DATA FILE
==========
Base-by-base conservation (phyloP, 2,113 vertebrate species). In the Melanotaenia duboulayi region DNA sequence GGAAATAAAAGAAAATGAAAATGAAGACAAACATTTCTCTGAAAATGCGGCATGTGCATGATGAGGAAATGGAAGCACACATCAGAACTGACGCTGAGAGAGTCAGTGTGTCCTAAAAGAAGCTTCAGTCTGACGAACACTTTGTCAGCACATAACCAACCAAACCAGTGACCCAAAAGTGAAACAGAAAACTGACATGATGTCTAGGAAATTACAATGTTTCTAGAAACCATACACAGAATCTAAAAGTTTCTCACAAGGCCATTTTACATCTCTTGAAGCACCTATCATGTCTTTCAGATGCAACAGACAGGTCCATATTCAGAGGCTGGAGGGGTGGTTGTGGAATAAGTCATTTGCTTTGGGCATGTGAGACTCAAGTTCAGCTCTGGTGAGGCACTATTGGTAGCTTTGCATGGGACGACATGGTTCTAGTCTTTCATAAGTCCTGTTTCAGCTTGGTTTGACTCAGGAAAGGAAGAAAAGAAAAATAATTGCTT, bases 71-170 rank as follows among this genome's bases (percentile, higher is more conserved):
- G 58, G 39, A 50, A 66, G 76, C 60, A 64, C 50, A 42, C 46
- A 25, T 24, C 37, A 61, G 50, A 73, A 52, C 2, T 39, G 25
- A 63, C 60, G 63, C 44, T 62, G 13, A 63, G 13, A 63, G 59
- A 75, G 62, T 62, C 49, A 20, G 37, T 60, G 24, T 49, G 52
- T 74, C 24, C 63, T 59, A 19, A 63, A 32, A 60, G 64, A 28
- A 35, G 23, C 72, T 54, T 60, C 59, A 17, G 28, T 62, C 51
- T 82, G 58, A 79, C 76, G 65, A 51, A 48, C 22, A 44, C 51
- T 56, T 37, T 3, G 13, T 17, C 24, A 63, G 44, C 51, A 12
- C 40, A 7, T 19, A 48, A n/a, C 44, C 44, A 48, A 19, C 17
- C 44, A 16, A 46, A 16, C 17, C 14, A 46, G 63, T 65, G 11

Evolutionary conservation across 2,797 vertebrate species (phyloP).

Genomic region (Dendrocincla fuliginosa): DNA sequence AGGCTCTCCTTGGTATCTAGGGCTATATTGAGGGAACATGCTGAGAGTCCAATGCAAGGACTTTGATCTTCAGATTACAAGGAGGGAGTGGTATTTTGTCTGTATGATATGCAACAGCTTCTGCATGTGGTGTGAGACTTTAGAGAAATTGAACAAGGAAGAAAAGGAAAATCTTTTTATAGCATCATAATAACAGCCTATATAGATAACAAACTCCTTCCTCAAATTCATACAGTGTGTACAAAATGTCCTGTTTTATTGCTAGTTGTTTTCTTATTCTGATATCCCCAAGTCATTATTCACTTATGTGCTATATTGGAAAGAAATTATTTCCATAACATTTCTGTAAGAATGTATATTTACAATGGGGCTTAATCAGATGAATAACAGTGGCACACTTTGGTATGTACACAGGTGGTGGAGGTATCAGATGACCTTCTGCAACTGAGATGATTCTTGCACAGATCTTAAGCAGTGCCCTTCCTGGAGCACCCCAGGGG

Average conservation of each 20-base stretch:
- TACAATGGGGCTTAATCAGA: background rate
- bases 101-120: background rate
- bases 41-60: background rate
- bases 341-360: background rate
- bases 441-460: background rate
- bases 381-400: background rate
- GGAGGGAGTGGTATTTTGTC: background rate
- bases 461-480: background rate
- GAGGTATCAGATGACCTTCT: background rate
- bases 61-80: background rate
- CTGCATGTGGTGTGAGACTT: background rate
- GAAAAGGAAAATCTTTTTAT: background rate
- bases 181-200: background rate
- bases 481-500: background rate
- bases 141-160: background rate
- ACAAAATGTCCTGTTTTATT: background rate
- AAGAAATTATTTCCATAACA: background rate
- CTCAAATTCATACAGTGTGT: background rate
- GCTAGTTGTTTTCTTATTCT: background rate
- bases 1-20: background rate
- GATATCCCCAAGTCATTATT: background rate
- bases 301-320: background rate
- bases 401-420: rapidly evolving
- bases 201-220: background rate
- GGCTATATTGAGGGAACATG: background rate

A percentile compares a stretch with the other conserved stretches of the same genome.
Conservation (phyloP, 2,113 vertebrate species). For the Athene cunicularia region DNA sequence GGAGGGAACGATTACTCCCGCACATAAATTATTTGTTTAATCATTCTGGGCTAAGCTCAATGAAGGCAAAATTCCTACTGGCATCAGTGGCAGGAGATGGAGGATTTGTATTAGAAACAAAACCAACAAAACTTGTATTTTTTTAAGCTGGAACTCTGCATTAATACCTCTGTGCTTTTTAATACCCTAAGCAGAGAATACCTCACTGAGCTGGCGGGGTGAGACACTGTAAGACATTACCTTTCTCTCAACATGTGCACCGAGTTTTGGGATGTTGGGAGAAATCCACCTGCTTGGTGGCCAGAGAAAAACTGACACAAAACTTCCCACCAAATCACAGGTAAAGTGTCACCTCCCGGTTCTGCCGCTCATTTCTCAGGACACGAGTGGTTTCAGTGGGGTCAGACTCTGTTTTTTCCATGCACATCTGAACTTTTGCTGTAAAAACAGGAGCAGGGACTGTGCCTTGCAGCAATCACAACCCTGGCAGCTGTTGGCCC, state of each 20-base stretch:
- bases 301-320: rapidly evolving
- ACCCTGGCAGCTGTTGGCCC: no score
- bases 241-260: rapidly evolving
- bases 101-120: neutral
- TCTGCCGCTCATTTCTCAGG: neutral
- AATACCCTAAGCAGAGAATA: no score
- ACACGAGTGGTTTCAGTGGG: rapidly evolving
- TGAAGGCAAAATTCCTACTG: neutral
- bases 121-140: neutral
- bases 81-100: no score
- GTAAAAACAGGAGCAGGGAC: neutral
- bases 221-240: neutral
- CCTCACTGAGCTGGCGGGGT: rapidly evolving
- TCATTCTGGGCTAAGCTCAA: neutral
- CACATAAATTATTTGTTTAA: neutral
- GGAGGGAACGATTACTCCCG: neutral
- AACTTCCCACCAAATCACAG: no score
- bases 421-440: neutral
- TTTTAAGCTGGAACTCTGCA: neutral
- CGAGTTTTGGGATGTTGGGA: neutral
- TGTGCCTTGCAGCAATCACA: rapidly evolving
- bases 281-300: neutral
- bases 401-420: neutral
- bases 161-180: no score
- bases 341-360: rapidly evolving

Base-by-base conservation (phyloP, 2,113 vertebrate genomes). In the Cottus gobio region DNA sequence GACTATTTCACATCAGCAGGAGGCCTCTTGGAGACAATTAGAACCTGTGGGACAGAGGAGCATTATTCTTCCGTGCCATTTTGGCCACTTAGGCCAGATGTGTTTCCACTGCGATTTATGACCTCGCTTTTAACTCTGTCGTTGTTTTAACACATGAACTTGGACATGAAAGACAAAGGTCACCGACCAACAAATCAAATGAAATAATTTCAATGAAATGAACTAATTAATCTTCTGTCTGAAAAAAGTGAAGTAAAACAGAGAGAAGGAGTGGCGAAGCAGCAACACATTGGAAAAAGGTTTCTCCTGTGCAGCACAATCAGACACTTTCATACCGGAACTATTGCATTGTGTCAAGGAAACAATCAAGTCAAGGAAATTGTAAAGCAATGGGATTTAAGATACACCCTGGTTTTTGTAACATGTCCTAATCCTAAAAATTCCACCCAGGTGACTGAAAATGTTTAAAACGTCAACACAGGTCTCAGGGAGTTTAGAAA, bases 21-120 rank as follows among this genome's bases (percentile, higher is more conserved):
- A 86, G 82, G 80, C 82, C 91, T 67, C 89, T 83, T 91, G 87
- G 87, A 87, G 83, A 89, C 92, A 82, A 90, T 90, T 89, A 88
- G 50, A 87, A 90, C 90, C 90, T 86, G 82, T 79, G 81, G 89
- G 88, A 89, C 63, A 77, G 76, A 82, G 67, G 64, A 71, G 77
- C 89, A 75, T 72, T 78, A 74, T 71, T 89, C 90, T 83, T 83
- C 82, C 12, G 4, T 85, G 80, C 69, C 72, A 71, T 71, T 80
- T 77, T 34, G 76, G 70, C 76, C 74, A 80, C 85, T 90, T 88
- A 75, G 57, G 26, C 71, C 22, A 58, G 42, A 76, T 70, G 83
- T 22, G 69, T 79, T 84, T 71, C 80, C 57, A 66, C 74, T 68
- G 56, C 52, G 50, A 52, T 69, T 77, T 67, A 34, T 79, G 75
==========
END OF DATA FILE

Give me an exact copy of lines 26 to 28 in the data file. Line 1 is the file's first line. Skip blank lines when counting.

- GAAAAGGAAAATCTTTTTAT: background rate
- bases 181-200: background rate
- bases 481-500: background rate